From the editor's desk
Kung pins hope on Francis Premium28 April 2016
Professor Hans Küng, long regarded as the enfant terrible among Catholic theologians though he is now an illustrious 88-year-old, has asked Pope Francis to open a theological dialogue on the subject of infallibility.
Immigration has emerged as a key battleground in the European Union referendum campaign. This could have worrying consequences for peace and stability in the multiracial and multicultural society that Britain has become. There is a sense among the leaders of the Leave campaign that most of the other arguments they have advanced are beginning to look less convincing. In particular the (much disputed) Treasury forecast that an average
Just war theory has never been more necessary in international affairs, at precisely the moment when some people are questioning its relevance. It is the moral anchor for the international law of armed conflict, without which the law is left to the mercy of the most powerful states to interpret in whatever way suits them.
There is no sign that the British Government is softening its attitude towards refugees fleeing conflict and persecution in the Middle East. It has repeatedly been criticised for tardiness and lack of generosity by religious leaders of all denominations, but it still seems to be doing as little as possible...
It would be right to describe the publication of Amoris Laetitia by Pope Francis as a minor earthquake, though one preceded by plenty of warning tremors. And while the Catholic Church’s foundations may have been shaken, the walls and roof are still standing.
Like a graceful swan, the Catholic Church may seem to glide serenely above the surface, while below and out of sight, its legs are paddling madly. At least one of those legs may be represented by the Catholic voluntary sector – the hundreds of bodies with tens of thousands of members who work tirelessly for the betterment of humanity, and which, even when technically ecumenical, have the name Catholic in their DNA.
Whole communities have had their futures threatened because the owner of Britain’s main steel manufacturing plants, Tata Steel, has announced that it did not see a viable role for the British steel industry. Some 40,000 people are employed in the industry and many more are dependent on it.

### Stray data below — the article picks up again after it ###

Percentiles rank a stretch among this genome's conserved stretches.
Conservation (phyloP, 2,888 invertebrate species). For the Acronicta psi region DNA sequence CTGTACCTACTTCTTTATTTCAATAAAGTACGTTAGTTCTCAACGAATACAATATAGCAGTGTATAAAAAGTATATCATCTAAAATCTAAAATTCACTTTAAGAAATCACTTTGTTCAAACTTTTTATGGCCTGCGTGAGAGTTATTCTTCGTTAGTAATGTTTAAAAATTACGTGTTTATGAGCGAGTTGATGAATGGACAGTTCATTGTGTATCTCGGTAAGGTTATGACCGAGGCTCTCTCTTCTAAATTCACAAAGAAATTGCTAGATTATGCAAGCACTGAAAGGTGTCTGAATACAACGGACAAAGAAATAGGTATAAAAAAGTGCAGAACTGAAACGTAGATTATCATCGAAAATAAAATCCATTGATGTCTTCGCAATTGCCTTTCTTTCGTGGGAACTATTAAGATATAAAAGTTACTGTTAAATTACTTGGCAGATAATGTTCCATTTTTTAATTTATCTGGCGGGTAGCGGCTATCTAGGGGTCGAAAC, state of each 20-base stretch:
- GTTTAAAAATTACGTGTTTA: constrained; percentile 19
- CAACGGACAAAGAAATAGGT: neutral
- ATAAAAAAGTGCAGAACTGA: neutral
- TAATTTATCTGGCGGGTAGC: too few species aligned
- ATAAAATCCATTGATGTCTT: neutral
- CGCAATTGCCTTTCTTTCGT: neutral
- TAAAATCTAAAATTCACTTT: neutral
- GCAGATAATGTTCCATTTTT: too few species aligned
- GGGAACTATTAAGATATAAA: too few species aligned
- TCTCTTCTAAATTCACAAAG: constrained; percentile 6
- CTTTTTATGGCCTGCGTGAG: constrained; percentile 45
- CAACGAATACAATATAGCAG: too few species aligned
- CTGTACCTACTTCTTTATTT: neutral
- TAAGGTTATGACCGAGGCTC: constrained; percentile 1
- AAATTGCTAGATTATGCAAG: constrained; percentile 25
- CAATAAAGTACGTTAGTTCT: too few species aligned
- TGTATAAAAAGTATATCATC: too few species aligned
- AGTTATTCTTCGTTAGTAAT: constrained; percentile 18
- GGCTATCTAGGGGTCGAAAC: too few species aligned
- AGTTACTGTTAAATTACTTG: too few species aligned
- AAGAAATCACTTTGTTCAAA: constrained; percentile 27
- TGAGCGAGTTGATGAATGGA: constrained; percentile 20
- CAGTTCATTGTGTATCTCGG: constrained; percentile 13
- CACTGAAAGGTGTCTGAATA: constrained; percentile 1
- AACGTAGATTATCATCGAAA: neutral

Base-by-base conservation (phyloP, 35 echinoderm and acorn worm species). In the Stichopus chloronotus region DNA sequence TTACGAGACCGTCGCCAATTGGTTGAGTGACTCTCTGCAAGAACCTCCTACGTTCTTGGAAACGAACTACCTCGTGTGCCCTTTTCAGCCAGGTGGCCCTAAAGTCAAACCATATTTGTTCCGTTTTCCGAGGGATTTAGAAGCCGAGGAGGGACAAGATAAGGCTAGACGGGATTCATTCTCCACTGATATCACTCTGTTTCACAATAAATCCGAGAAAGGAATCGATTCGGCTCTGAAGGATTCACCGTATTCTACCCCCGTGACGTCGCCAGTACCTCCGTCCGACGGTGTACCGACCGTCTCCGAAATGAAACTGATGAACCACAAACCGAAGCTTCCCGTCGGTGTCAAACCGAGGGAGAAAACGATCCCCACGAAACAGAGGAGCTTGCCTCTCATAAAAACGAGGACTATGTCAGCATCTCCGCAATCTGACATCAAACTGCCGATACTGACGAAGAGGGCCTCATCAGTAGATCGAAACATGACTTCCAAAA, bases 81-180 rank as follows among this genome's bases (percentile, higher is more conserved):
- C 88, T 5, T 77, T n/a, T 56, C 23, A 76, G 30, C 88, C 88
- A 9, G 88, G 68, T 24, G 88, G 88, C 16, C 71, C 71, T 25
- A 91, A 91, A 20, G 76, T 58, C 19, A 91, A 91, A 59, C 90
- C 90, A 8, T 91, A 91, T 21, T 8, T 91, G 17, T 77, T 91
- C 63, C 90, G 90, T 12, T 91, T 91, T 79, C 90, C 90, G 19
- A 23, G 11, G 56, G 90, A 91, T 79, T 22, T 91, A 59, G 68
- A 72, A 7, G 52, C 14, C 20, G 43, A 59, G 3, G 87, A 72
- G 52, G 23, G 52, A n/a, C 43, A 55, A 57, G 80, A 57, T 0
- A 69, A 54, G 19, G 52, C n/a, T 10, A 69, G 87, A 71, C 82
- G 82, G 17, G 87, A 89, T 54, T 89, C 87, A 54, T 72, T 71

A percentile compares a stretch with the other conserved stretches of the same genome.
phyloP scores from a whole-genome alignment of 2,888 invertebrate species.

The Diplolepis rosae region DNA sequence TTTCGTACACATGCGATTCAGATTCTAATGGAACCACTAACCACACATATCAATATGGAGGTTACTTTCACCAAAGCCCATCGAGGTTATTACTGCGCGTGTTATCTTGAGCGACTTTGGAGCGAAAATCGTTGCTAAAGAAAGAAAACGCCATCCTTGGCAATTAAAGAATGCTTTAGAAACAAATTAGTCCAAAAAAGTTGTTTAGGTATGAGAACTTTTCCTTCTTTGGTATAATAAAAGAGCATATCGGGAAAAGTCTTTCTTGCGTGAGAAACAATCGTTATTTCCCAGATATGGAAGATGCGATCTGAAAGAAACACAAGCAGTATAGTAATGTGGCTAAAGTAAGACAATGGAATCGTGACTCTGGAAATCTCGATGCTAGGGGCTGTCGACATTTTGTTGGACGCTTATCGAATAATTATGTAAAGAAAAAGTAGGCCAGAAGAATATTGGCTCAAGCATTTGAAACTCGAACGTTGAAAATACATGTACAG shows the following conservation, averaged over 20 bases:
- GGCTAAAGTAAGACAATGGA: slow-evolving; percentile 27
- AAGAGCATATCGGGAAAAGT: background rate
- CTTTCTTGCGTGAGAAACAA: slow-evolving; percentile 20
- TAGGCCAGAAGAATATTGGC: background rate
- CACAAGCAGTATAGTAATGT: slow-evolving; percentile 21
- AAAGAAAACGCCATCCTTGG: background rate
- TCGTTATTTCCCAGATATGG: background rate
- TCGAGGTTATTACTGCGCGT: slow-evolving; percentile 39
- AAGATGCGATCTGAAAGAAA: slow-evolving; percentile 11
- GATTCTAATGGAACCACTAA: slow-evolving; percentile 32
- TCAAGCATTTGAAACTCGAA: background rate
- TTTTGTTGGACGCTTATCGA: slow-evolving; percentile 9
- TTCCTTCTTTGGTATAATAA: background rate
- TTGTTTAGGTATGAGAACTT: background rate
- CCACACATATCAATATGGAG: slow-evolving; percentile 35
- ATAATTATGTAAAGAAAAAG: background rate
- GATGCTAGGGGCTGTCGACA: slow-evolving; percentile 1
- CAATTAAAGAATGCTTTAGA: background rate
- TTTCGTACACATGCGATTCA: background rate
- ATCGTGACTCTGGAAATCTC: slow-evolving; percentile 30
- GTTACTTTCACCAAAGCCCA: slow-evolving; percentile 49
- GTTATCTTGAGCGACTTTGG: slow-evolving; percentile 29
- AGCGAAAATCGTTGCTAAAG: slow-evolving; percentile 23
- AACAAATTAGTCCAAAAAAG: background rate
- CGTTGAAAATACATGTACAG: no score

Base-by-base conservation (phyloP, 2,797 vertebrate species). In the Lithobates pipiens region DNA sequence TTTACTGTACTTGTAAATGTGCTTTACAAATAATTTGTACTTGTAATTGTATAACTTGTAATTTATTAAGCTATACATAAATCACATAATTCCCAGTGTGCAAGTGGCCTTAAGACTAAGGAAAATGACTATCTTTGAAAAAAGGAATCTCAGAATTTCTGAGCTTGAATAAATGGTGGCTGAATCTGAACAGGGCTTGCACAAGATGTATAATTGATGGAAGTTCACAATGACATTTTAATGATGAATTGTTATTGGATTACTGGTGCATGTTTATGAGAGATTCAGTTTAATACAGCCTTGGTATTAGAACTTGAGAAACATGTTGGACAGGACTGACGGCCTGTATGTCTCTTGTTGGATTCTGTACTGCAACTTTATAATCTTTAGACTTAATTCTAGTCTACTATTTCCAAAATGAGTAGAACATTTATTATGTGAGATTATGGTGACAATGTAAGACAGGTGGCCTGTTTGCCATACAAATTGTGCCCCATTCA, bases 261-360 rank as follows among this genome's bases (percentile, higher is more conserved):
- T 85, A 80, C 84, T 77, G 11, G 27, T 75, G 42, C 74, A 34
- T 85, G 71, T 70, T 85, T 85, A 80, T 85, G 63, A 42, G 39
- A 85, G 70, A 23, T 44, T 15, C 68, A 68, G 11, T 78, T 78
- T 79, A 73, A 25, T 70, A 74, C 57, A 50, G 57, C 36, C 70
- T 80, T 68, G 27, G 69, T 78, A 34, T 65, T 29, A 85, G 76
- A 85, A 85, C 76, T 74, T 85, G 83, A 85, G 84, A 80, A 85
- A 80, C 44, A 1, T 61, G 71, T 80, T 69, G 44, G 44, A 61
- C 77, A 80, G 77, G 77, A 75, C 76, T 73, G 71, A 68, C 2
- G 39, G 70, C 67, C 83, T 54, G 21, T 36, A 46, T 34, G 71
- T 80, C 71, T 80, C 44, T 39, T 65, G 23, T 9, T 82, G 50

Refusal that shames Britain Premium31 March 2016
The conviction of Bosnian Serb leader Radovan Karadzic for genocide has brought the concept to the fore, just when the British Government refuses to acknowledge that this is precisely what is happening to Christian and other minorities in Syria and Iraq.
Commemorations to mark the 100th anniversary of the Easter Rising seemed to cause some unease in political circles in Ireland, not least because Britain and Ireland have buried the hatchet and built a healthy working relationship.
Terrorism will always fail Premium23 March 2016
New York, 11 September 2001; Madrid, 11 March 2004; London, 7 July 2007; Mumbai, 26-29 November 2008; Nairobi, 21 September 2013; Paris, 13 November 2015 – and now Brussels, 22 March 2016. These are among the “days of infamy” when terrorists have indiscriminately slaughtered innocent civilians who were going about their daily lives.
There are lies, damned lies, and statements to the House of Commons by the Chancellor of the Exchequer. That point was exemplified by the present Chancellor, George Osborne, this week, who met a torrent of criticism of his Budget presented only a week ago with a torrent of figures to prove he was on the side of the angels.
Francis must target Roman Curia Premium17 March 2016
Pope Francis’ election three years ago has transformed the mood inside the Catholic Church. There is hope where there was confusion; mercy and compassion where there was judgement and condemnation.
Atax on sugar in soft drinks, the proceeds of which will go to encourage sport in schools, was the one headline-catching item in Wednesday’s Budget by the Chancellor of the Exchequer, George Osborne, which was to everybody’s taste – except perhaps the manufacturers’.
At the end of nearly 20 hours giving evidence to the Royal Commission investigating child abuse in Australia, Cardinal George Pell has not enhanced his reputation. The former archbishop of both Sydney and Melbourne and current head of the Vatican’s finance department was never likely to come out well from such a grilling.
Turkey puts EU resolve to test Premium10 March 2016
Any acceptable solution to the grave refugee crisis that is preoccupying the governments of Europe will require the full cooperation of Turkey. Yet the Turkish Government seems willing to trade that cooperation only in return for concessions to other Turkish demands that have no connection with the refugee issue.
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